NFL makes major change to instant replay by making called and uncalled pass-interference penalties reviewable

In the aftermath of the blatant missed interference call in the NFC Championship Game that played a significant role in the Rams' win over the Saints, the NFL is making a significant change to its instant replay process that directly addresses the specific failure that unfairly doomed the Saints. Pass-interference penalties -- both offensive and defensive -- will be reviewable during the 2019 season.

At the annual league meeting on Tuesday, the owners ratified a proposal that will allow coaches to challenge pass-interference penalties, including ones that go uncalled on the field. Additionally, in the final two minutes of the half, the replay assistant can initiate reviews of called and uncalled pass-interference penalties. It's a one-year rule that will be evaluated next year.

To be clear: A flag would not need to be thrown in order for the play to become reviewable. So, under the new rules, the mistake that happened in the NFC title game, which prevented the Saints from likely going on to win the game in regulation, would've been fixed by replay review. Additionally, any end-of-game Hail Marys can obviously be reviewed for pass-interference purposes.

According to Saints coach Sean Payton, the competition committee voted 8-0 in favor the change and the owners approved it with a 31-1 vote. Twenty-four owner votes were needed. According to the New York Daily News' Manish Mehta, the Bengals voted against the rule.

"Felt like we had to go around the block twice to get to the right address," Payton said, according to ESPN's Dan Graziano. He added: "I think we got it right," according to ESPN's Kevin Seifert.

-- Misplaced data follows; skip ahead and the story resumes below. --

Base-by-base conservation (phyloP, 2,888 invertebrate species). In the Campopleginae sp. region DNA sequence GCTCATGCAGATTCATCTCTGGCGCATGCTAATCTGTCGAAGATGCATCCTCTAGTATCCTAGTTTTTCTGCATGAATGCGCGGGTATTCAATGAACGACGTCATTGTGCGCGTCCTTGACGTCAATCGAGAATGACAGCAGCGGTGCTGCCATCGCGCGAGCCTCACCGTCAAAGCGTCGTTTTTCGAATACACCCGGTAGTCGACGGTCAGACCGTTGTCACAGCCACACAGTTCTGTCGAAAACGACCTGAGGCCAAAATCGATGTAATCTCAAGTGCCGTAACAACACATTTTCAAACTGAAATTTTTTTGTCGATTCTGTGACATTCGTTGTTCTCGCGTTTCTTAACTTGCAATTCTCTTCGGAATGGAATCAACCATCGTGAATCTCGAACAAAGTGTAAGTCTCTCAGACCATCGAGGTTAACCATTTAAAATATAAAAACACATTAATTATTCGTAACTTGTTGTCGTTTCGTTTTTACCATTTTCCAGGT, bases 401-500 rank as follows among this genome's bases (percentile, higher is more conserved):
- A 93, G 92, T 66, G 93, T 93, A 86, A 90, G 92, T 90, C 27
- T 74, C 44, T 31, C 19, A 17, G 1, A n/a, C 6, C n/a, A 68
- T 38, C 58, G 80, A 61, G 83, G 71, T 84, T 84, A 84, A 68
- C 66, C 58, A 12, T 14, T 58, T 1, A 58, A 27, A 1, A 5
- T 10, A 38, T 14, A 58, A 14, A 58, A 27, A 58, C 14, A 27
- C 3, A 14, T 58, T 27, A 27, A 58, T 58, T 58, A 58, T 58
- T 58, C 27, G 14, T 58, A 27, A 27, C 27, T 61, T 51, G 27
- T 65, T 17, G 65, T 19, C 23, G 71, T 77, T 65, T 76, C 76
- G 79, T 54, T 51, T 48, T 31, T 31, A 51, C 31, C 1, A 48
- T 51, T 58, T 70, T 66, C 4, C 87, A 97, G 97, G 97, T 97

It's a huge win for the coaches. Earlier on Tuesday, Buccaneers coach Bruce Arians said that all 32 coaches were in favor of expanded replay, per Seifert. As Seifert reported, the coaches met for almost three hours on Monday to discuss instant replay changes, with Bill Belichick and Andy Reid leading the charge. Payton called the discussion "the best meeting I've been a part of in my 13 years." 

The owners were scheduled to meet at 7 p.m. ET on Tuesday, but it wasn't clear if a vote would take place at that time or on Wednesday morning. Tabling the vote until the next set of meetings in May was another option. It also wasn't clear if the owners agreed with the coaches. 

The owners appeared to have listened to the wishes of the coaches and they did so without delay.

"What we want is to make sure we can get it right," Panthers coach Ron Rivera said earlier on Tuesday, per ESPN.

The alteration to replay was the biggest change made on Tuesday, but it wasn't the only one. The NFL also outlawed blindside blocks and passed a few new rules that are more minor in nature, in addition to rejecting the Broncos' onside kick proposal and tabling the Chiefs' overtime proposal until May. The NFL also announced on Tuesday night that automatic replay review has been expanded to "include scoring plays and turnovers negated by a foul, and extra points and two-point conversions."

Those are all notable developments, but the NFL saved its biggest decision at the annual league meeting for last, making a change that will dramatically alter the final two minutes of each half and the way coaches use their challenges. As a result, the Saints will hopefully be the final team victimized by a blatant missed pass-interference call. 

"This is what I wanted to happen," Saints owner Gayle Benson said, per NFL Network's Ian Rapoport. "That's why I made my statement. (The non-call in the title game) will never happen again."

CBS Sports Writer

Sean Wagner-McGough joined CBS Sports in 2015 after graduating from UC Berkeley. A native of Seattle, Sean now resides in the Bay Area. He spends his spare time defending Jay Cutler on Twitter. Full Bio

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